In these very uncertain times it is sometimes good to take stock and reflect upon what is good and positive in the world. The United Nations inspired International Day of Sport for Peace and Development takes place on 6 April and as part of the celebrations day, FIH is highlighting projects and initiatives from around the world that are showcasing the power of hockey to change society for the better.
Hockey can be learnt and played on just about any flat surface. This is the mindset that coaches and teachers are being asked to adopt in South Africa under aspirational plans to encourage more children to take up the sport.
South Africa Hockey Association (SAHA) is currently mid-way through its four year growth strategy 2018-2022, an aspirational plan to spread the sport across schools and clubs in all 52 districts, with competitive opportunities for all participants. Introducing modified hockey is one of the major steps in delivering the aims of the growth strategy and, as SAHA chief executive officer Marissa Langeni says: “We need to grow the game within our communities and to create opportunities to give greater access to the sport.
“These opportunities can be found within schools by adapting and aligning our modified hockey programme within a physical education space.”
At the heart of the plan are the coaching personnel: primary school teachers, club coaches and community based volunteers who will be trained to deliver modified hockey sessions to children new to the sport. Crucial to the plan is recognition that for people taking up and learning hockey there does not need to be a state-of-the-art water-based astroturf – in fact hockey can be played, in a modified format, just about anywhere.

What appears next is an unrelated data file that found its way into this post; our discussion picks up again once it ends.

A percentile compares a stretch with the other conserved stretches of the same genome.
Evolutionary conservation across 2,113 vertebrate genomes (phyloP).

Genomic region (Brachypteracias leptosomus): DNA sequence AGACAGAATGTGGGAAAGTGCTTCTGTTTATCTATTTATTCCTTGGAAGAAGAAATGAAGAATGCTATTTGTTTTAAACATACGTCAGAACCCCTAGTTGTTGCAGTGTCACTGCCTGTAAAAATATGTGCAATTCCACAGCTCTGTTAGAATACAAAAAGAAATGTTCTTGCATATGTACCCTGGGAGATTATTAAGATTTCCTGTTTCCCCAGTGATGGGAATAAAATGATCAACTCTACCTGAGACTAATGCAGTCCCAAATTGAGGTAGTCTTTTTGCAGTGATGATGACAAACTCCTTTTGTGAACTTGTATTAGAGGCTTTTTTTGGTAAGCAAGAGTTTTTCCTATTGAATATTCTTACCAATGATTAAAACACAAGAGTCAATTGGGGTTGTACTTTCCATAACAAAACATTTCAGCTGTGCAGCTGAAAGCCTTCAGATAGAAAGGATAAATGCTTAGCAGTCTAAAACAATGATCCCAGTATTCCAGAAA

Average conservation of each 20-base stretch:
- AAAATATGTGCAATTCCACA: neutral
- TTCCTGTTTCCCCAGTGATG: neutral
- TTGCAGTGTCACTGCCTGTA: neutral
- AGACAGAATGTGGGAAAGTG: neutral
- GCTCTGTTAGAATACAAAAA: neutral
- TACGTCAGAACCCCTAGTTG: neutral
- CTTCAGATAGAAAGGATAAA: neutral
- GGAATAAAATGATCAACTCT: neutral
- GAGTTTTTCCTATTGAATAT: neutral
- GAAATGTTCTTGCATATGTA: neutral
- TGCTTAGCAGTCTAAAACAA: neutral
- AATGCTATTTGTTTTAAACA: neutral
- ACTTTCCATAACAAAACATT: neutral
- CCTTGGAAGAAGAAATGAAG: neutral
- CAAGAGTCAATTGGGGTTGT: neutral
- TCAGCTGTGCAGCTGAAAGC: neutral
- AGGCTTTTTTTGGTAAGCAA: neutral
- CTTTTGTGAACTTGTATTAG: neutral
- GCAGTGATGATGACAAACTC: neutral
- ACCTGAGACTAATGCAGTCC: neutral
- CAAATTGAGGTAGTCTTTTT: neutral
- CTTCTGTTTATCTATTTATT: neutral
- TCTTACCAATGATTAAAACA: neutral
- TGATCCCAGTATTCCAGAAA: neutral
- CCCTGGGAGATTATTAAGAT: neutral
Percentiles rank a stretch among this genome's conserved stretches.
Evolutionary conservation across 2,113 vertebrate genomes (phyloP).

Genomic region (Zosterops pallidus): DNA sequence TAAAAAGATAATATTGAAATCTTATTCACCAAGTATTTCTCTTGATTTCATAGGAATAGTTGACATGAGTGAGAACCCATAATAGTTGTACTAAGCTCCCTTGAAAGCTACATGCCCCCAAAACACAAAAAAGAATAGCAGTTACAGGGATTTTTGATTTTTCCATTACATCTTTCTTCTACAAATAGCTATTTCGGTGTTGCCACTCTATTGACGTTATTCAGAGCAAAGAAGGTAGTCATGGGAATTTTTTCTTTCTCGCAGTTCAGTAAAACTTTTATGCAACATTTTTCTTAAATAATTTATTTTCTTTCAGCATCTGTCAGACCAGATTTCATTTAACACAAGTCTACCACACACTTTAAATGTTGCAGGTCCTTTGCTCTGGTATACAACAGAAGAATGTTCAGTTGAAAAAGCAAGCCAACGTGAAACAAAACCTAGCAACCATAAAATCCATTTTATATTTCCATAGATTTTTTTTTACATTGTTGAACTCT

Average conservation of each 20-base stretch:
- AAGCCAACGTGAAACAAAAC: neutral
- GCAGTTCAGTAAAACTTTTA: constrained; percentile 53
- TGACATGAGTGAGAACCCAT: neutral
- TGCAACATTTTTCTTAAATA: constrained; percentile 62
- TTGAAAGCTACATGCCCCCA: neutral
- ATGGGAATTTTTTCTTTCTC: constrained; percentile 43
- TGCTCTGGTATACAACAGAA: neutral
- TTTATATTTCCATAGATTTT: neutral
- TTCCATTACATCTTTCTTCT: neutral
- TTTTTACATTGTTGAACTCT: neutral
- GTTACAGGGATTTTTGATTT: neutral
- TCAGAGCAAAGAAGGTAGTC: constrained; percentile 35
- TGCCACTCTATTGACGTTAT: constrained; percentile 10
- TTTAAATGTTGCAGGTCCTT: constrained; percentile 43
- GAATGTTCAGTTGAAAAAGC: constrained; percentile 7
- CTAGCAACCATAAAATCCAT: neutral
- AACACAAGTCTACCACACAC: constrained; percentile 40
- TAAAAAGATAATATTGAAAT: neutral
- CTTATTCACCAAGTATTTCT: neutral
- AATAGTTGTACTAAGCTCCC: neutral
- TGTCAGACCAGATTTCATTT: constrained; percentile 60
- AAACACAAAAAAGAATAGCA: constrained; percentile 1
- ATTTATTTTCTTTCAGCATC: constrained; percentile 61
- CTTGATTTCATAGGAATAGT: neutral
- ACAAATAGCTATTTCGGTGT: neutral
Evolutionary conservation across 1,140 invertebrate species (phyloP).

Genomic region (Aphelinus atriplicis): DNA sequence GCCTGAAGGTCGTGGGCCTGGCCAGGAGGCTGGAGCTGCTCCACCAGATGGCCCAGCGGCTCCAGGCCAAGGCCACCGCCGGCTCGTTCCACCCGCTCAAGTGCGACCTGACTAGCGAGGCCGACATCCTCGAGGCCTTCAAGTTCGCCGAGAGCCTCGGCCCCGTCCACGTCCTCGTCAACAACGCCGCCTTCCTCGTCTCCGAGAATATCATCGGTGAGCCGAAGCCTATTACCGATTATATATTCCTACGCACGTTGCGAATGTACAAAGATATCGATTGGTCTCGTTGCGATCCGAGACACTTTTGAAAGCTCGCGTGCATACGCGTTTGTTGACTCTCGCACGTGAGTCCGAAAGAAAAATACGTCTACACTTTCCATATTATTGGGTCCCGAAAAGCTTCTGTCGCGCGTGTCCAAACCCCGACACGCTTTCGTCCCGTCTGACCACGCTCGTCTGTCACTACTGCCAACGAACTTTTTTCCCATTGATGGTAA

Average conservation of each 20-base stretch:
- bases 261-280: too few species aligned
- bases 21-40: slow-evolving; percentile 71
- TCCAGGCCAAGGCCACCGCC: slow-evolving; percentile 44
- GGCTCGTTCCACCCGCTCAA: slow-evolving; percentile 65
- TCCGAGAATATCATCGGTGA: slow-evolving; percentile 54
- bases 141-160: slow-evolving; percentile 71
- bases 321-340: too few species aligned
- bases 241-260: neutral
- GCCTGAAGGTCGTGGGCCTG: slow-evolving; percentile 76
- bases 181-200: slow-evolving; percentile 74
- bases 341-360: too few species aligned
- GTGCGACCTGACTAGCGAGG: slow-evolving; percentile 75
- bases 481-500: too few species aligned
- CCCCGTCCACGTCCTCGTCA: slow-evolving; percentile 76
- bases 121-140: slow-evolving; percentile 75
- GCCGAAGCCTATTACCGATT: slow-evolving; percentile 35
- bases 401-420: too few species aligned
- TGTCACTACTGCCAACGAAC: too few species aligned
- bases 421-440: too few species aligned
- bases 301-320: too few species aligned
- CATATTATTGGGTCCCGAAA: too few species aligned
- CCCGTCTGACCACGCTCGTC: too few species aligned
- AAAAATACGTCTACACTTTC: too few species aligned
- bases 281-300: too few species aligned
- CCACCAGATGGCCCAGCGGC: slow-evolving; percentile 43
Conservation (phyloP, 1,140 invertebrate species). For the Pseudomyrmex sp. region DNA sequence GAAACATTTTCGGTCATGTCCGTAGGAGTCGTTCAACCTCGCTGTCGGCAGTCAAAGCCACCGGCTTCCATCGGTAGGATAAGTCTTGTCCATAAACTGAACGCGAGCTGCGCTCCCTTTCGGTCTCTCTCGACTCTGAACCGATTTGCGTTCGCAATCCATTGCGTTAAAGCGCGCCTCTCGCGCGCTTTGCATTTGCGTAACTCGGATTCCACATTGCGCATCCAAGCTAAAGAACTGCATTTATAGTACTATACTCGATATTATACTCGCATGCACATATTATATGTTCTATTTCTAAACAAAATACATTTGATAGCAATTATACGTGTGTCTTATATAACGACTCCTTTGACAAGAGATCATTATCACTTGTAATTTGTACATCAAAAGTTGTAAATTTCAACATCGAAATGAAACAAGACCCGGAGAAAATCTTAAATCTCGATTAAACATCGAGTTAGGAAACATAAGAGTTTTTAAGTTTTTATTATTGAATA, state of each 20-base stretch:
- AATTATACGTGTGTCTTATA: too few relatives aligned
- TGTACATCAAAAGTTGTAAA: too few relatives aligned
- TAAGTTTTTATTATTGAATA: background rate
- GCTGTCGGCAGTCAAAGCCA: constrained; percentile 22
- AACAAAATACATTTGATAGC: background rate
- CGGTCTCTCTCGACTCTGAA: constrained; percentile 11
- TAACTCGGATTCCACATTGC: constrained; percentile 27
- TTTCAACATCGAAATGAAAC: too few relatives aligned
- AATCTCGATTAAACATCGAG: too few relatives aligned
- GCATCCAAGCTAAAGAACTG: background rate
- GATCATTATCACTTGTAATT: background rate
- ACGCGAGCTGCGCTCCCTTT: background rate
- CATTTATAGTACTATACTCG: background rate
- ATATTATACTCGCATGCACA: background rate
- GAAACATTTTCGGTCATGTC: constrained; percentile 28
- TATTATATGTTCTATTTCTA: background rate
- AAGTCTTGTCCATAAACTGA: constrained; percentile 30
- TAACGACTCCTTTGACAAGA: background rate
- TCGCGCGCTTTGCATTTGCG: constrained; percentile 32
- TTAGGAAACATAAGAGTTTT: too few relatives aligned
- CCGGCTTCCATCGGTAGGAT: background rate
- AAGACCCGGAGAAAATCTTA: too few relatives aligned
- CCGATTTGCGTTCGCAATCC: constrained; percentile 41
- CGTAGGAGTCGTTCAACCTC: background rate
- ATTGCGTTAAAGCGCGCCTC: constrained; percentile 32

The pragmatic approach taken by the SAHA encourages schools to use any smooth surface that allows the children to learn the skills and basic concepts of hockey, using modified equipment and smaller teams. To support teachers there is also a resource pack, which details the activities that will help children to learn the fundamentals of the sport.
Under the strategy, South Africa will have a whole new cohort of hockey enthusiasts. 375 new schools will be targeted for coaching and equipment; 7,500 youngsters will benefit from coaching, 750 teachers will be involved in the delivery of the nationwide programme and 2,440 modified sticks and balls will be distributed. Lead sponsor for the project is adhesive manufacturer Ezee Tiles, whose support has helped fund resource packs and modified equipment.
Once the hockey programmes are up and running, then neighbourhood hockey leagues will provide competitive opportunities. There are also a series of regional festivals and workshops planned although the global impact of the Corona Virus is likely to lead to the postponement of many of these activities.
The impact of the programme on a nation such as South Africa is immense. It gives children from all cultural backgrounds, ethnic groups and economic situations the opportunity to learn new skills, improve self-confidence, increase physical activity levels and build better communities through increased involvement of teachers, coaches, parents and children.
For hockey in South Africa generally, this programme opens the eyes of thousands more children to the enjoyment that can be gained from regularly playing a team sport as well as widening the talent pool from which the national team will discover its stars of the future.